for surrender.

Aye. It might have gone much worse. At least his men weren’t fated
to rot in some fetid French prison, awaiting ransom or exchange. Or, worst of
terrors, given over to their Indians.

My heart panteth, my strength faileth me—

As for Major Reginald Aubrey of His Majesty’s Royal
Americans…he and his wife were condemned to live, and to grieve. Turning to
carry out the sentence, he descended back into the casemate, in his arms the
body of his infant son, born as the last French cannon thundered, dead but half
an hour past.

***

He’d been alone with his son when it happened. Spent after
twenty hours of wrenching labor, Heledd had barely glimpsed the child before
succumbing to exhaustion. She’d slept since on the narrow cot, the babe she’d
fought so long to birth nested in the curve of her arm. Craving the light his
son had shed in that dark place, Reginald had returned to them, had come in
softly, had bent to admire his offspring’s tiny pinched face, only to find the
precious light had flickered and gone out.

A hatchet to his chest could not have struck a deeper blow.
He’d clapped a hand to his mouth, expecting his life’s blood to gush forth from
the wound. When it hadn’t, he’d taken up the tiny body, still pliable in its
wrappings, and left his sleeping wife to wander the shadowed casemate, gutted
behind a mask of pleasantry as those he passed offered weary felicitations,
until he’d met Lieutenant Jones outside.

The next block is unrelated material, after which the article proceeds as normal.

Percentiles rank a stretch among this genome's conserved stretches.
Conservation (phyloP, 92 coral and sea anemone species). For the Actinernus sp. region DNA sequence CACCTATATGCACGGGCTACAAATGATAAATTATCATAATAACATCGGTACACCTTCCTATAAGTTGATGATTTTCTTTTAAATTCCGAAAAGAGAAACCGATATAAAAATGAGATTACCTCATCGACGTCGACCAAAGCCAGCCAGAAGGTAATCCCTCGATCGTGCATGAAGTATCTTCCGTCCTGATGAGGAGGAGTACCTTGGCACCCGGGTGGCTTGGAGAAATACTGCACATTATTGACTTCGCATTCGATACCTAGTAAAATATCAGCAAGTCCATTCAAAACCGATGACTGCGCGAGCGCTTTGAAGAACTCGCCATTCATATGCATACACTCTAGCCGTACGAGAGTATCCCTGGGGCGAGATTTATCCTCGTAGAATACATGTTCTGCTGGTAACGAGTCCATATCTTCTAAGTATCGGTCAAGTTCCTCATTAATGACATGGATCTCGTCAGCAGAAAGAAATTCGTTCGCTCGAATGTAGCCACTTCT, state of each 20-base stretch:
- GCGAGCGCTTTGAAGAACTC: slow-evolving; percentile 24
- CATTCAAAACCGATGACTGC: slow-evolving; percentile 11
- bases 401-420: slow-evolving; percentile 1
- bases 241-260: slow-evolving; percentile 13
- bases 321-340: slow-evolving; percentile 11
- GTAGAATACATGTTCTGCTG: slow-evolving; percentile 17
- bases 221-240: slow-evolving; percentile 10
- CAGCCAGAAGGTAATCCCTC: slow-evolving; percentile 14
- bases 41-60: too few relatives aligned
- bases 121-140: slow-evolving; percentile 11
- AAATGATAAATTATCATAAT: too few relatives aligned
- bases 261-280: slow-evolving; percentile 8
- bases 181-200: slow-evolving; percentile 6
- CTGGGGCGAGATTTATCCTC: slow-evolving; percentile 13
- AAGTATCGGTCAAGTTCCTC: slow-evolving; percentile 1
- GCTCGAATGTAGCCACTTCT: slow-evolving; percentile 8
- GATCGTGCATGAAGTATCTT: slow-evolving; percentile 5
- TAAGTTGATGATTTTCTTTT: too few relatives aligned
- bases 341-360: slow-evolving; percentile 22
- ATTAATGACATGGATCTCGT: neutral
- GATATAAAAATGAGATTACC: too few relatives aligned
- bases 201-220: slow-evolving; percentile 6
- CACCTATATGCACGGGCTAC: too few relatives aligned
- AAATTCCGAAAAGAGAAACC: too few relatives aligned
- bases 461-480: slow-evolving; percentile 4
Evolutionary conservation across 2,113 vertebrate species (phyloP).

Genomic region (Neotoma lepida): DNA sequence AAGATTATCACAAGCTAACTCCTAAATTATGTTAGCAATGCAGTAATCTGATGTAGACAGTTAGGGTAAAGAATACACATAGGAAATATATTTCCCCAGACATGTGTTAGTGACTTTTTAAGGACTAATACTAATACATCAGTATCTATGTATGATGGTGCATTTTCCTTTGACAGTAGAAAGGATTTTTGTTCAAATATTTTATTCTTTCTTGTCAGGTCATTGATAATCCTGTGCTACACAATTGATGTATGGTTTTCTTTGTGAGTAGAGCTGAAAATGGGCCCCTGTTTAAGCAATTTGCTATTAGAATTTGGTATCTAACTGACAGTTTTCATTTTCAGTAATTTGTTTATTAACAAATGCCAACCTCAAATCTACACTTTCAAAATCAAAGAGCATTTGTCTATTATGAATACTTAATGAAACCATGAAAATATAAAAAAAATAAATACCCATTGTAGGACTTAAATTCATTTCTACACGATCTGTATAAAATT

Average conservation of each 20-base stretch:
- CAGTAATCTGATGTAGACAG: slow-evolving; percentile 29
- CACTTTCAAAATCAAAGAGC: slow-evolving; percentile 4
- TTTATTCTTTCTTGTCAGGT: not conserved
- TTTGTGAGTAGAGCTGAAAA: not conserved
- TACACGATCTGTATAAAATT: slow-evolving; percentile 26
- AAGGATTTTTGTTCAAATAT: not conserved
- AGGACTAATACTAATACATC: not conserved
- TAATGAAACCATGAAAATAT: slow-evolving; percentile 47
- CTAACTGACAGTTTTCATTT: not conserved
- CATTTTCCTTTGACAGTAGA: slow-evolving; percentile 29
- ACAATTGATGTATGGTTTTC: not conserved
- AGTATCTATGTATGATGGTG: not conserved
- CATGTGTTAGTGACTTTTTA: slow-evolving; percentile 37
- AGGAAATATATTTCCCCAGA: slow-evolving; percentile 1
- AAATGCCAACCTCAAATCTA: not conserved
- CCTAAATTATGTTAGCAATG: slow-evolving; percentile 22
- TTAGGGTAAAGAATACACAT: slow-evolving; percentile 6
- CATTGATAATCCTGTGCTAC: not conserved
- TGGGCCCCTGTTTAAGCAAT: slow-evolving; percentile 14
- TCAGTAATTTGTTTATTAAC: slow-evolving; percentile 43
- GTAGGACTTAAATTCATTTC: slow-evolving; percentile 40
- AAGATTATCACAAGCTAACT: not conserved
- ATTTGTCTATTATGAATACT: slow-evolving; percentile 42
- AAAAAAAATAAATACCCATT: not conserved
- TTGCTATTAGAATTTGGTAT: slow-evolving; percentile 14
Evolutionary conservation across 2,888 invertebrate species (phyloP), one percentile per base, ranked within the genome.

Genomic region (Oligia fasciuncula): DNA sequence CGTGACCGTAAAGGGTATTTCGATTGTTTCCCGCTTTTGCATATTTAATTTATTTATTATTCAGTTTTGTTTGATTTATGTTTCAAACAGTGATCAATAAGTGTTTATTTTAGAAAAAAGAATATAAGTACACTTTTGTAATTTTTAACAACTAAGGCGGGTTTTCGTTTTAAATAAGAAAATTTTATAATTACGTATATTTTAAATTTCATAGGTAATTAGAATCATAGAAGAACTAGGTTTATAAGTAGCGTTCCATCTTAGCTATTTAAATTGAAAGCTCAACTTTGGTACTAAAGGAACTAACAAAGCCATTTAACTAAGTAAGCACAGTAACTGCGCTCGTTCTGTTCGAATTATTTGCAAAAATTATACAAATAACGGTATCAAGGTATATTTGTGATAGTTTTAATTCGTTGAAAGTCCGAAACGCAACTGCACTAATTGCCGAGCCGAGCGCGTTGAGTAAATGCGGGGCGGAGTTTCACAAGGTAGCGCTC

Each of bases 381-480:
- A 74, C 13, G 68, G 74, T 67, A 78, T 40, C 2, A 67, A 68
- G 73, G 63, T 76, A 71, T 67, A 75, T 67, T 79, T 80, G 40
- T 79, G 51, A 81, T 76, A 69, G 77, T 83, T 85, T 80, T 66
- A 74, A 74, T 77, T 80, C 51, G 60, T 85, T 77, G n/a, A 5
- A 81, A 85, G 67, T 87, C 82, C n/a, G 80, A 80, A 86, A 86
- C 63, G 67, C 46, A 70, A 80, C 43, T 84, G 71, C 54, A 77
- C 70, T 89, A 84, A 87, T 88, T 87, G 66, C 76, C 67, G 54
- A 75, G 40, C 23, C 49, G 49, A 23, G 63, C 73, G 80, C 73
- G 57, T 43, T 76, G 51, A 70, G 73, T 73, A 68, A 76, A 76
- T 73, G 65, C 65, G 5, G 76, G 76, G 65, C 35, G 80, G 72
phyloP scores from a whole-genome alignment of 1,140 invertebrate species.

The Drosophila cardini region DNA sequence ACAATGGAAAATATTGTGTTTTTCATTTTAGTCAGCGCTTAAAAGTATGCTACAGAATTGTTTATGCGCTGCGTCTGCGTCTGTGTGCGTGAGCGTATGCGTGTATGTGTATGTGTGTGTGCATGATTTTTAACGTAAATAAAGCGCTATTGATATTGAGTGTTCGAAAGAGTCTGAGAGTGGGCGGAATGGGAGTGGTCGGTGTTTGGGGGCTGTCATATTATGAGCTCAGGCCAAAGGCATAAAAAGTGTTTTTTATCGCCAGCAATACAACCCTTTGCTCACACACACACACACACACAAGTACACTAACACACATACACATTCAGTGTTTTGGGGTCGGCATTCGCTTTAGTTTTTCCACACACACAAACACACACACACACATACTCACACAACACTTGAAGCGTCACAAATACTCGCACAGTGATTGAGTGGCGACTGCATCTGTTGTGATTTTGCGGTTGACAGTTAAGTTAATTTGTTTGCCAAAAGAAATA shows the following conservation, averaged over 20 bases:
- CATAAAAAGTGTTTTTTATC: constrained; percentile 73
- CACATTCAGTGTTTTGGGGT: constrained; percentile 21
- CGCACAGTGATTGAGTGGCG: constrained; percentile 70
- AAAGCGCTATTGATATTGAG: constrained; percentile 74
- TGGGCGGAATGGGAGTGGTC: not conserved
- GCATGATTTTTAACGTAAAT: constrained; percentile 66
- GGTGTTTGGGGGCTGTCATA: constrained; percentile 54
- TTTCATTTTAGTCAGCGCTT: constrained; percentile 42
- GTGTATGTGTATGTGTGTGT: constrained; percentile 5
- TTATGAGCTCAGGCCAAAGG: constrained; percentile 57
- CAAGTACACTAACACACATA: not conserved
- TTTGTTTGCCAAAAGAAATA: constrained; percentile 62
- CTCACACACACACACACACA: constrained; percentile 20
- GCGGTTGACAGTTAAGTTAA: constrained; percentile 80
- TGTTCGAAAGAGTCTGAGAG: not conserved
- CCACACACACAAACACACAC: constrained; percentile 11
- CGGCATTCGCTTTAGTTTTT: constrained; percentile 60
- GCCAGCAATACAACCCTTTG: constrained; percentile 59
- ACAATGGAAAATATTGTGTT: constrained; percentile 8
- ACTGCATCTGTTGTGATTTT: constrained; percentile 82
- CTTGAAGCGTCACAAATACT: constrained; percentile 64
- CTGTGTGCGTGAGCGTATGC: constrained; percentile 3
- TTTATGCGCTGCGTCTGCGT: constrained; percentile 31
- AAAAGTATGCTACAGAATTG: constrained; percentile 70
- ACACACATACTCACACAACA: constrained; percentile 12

How was he to tell Heledd? To speak words that would surely
crush what remained of her will to go on? These last days, trapped inside a
smoking, burning hell, had all but undone her…

Reginald started for the stuffy timbered room where his wife
had given birth—but was soon again halted, this time by sight of a woman. She
lay in an alcove off the casemate’s main passage…

The alcove was dimly lantern-lit. Disheveled, malodorous
pallets lined the walls, all vacated except for the one upon which the woman
lay. A trade-cloth tunic and deerskin skirt edged with tattered fringe covered
her slender frame. Her fair sleeping face was young, the thick braid fallen
across her shoulder blond. No bandages or blood marked any injury. Reginald
wondered at her presence until he saw beside her on the pallet a bundle much
like the one he carried, save that it emitted soft kittenish mewls. Sounds his
son would never make again.

He remembered the woman then. She’d been brought in by scouts
just before Montcalm’s forces descended and the siege began, liberated from a
band of Indians a mile from the fort. For weeks such bands had streamed in from
the west, tribes from the mountains and the lake country beyond, joining
Montcalm’s forces at Fort Carillon…

The woman’s chest rose with breath, though her skin was ashen.
A heap of blood-soaked linen shoved against the log wall attested to the cause.
He started to wake her, thinking to see if she knew the fort had fallen—could
he make himself understood. That was when he realized. The bundle beside her
contained not a baby, but babies. One had just kicked aside the covering to
bare two small faces, two pairs of shoulders…

They were as different as two newborns could be except—a peek
beneath the blanket told him—both were male.

That was where resemblance ended, at least in that dimness. For
while the infant on the left had a head of black hair and skin that foretold a
tawny shade, the one on the right, capped in wisps of blond, was as fair and
pink as Reginald’s dead son.

Check out more great articles

About The Author

Born and raised east of the Appalachian Mountains, surrounded by early American and family history going back to the 1600s, Lori Benton's novels transport readers to the 18th century, where she brings to life the Colonial and early Federal periods of American history.